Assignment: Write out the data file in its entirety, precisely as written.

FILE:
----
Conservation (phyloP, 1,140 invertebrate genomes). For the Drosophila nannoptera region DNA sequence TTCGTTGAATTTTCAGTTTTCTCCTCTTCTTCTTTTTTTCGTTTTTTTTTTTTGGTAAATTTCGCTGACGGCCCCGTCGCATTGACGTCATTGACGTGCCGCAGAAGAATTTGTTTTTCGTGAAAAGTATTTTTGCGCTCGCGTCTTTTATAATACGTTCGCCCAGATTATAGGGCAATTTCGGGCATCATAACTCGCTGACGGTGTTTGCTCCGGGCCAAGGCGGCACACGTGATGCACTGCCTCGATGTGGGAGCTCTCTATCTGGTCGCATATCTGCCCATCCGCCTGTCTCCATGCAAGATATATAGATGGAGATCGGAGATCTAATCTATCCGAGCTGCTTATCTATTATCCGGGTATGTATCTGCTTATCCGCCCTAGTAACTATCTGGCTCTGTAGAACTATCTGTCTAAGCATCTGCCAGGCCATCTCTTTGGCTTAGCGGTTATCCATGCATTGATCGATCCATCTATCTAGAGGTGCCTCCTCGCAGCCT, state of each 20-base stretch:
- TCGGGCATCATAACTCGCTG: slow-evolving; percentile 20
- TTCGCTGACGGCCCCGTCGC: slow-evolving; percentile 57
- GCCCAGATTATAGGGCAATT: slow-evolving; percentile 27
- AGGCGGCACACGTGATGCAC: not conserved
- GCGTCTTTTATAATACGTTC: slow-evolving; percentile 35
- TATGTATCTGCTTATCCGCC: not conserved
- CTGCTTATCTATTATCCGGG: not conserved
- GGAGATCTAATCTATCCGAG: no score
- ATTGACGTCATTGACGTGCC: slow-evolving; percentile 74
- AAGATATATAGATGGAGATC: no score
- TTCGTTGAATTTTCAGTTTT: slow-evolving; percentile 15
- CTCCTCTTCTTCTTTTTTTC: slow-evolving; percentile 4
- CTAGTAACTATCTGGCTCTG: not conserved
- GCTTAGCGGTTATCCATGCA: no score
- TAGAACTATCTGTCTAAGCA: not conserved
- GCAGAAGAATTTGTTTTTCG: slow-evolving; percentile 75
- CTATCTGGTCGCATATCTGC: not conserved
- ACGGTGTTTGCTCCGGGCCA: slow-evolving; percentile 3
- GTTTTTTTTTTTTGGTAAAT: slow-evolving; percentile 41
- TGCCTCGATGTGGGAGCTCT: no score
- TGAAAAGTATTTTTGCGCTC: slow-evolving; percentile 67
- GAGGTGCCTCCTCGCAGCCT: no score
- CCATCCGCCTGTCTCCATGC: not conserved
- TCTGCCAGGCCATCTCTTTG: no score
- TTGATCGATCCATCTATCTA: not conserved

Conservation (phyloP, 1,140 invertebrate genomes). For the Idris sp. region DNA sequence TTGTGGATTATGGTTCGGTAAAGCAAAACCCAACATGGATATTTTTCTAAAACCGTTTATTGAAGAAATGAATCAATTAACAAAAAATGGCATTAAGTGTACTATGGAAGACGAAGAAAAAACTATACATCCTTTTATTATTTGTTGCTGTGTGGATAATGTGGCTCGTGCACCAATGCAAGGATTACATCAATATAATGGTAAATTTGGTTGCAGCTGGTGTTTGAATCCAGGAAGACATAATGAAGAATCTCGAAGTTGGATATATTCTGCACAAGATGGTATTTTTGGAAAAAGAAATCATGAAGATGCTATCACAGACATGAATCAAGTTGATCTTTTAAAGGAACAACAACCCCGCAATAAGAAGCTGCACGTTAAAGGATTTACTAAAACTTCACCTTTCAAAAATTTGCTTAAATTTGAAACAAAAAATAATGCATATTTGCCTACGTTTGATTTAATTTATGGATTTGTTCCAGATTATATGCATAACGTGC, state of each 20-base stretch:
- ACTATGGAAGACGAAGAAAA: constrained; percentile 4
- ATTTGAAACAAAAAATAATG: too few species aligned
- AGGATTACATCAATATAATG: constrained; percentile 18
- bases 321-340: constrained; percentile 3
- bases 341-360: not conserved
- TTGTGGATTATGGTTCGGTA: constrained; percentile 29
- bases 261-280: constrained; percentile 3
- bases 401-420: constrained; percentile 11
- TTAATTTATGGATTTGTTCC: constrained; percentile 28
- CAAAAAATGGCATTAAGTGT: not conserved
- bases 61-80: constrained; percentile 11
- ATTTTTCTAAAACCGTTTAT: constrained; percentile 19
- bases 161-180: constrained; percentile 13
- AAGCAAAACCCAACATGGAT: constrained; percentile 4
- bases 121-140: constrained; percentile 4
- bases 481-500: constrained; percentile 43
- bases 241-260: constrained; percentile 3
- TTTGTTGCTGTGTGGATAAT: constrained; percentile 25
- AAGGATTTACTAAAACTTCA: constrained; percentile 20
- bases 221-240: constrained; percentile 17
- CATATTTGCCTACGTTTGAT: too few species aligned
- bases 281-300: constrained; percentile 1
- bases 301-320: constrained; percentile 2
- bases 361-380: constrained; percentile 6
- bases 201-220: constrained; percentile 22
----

Conservation (phyloP, 1,140 invertebrate genomes). For the Drosophila nannoptera region DNA sequence TTCGTTGAATTTTCAGTTTTCTCCTCTTCTTCTTTTTTTCGTTTTTTTTTTTTGGTAAATTTCGCTGACGGCCCCGTCGCATTGACGTCATTGACGTGCCGCAGAAGAATTTGTTTTTCGTGAAAAGTATTTTTGCGCTCGCGTCTTTTATAATACGTTCGCCCAGATTATAGGGCAATTTCGGGCATCATAACTCGCTGACGGTGTTTGCTCCGGGCCAAGGCGGCACACGTGATGCACTGCCTCGATGTGGGAGCTCTCTATCTGGTCGCATATCTGCCCATCCGCCTGTCTCCATGCAAGATATATAGATGGAGATCGGAGATCTAATCTATCCGAGCTGCTTATCTATTATCCGGGTATGTATCTGCTTATCCGCCCTAGTAACTATCTGGCTCTGTAGAACTATCTGTCTAAGCATCTGCCAGGCCATCTCTTTGGCTTAGCGGTTATCCATGCATTGATCGATCCATCTATCTAGAGGTGCCTCCTCGCAGCCT, state of each 20-base stretch:
- TCGGGCATCATAACTCGCTG: slow-evolving; percentile 20
- TTCGCTGACGGCCCCGTCGC: slow-evolving; percentile 57
- GCCCAGATTATAGGGCAATT: slow-evolving; percentile 27
- AGGCGGCACACGTGATGCAC: not conserved
- GCGTCTTTTATAATACGTTC: slow-evolving; percentile 35
- TATGTATCTGCTTATCCGCC: not conserved
- CTGCTTATCTATTATCCGGG: not conserved
- GGAGATCTAATCTATCCGAG: no score
- ATTGACGTCATTGACGTGCC: slow-evolving; percentile 74
- AAGATATATAGATGGAGATC: no score
- TTCGTTGAATTTTCAGTTTT: slow-evolving; percentile 15
- CTCCTCTTCTTCTTTTTTTC: slow-evolving; percentile 4
- CTAGTAACTATCTGGCTCTG: not conserved
- GCTTAGCGGTTATCCATGCA: no score
- TAGAACTATCTGTCTAAGCA: not conserved
- GCAGAAGAATTTGTTTTTCG: slow-evolving; percentile 75
- CTATCTGGTCGCATATCTGC: not conserved
- ACGGTGTTTGCTCCGGGCCA: slow-evolving; percentile 3
- GTTTTTTTTTTTTGGTAAAT: slow-evolving; percentile 41
- TGCCTCGATGTGGGAGCTCT: no score
- TGAAAAGTATTTTTGCGCTC: slow-evolving; percentile 67
- GAGGTGCCTCCTCGCAGCCT: no score
- CCATCCGCCTGTCTCCATGC: not conserved
- TCTGCCAGGCCATCTCTTTG: no score
- TTGATCGATCCATCTATCTA: not conserved

Conservation (phyloP, 1,140 invertebrate genomes). For the Idris sp. region DNA sequence TTGTGGATTATGGTTCGGTAAAGCAAAACCCAACATGGATATTTTTCTAAAACCGTTTATTGAAGAAATGAATCAATTAACAAAAAATGGCATTAAGTGTACTATGGAAGACGAAGAAAAAACTATACATCCTTTTATTATTTGTTGCTGTGTGGATAATGTGGCTCGTGCACCAATGCAAGGATTACATCAATATAATGGTAAATTTGGTTGCAGCTGGTGTTTGAATCCAGGAAGACATAATGAAGAATCTCGAAGTTGGATATATTCTGCACAAGATGGTATTTTTGGAAAAAGAAATCATGAAGATGCTATCACAGACATGAATCAAGTTGATCTTTTAAAGGAACAACAACCCCGCAATAAGAAGCTGCACGTTAAAGGATTTACTAAAACTTCACCTTTCAAAAATTTGCTTAAATTTGAAACAAAAAATAATGCATATTTGCCTACGTTTGATTTAATTTATGGATTTGTTCCAGATTATATGCATAACGTGC, state of each 20-base stretch:
- ACTATGGAAGACGAAGAAAA: constrained; percentile 4
- ATTTGAAACAAAAAATAATG: too few species aligned
- AGGATTACATCAATATAATG: constrained; percentile 18
- bases 321-340: constrained; percentile 3
- bases 341-360: not conserved
- TTGTGGATTATGGTTCGGTA: constrained; percentile 29
- bases 261-280: constrained; percentile 3
- bases 401-420: constrained; percentile 11
- TTAATTTATGGATTTGTTCC: constrained; percentile 28
- CAAAAAATGGCATTAAGTGT: not conserved
- bases 61-80: constrained; percentile 11
- ATTTTTCTAAAACCGTTTAT: constrained; percentile 19
- bases 161-180: constrained; percentile 13
- AAGCAAAACCCAACATGGAT: constrained; percentile 4
- bases 121-140: constrained; percentile 4
- bases 481-500: constrained; percentile 43
- bases 241-260: constrained; percentile 3
- TTTGTTGCTGTGTGGATAAT: constrained; percentile 25
- AAGGATTTACTAAAACTTCA: constrained; percentile 20
- bases 221-240: constrained; percentile 17
- CATATTTGCCTACGTTTGAT: too few species aligned
- bases 281-300: constrained; percentile 1
- bases 301-320: constrained; percentile 2
- bases 361-380: constrained; percentile 6
- bases 201-220: constrained; percentile 22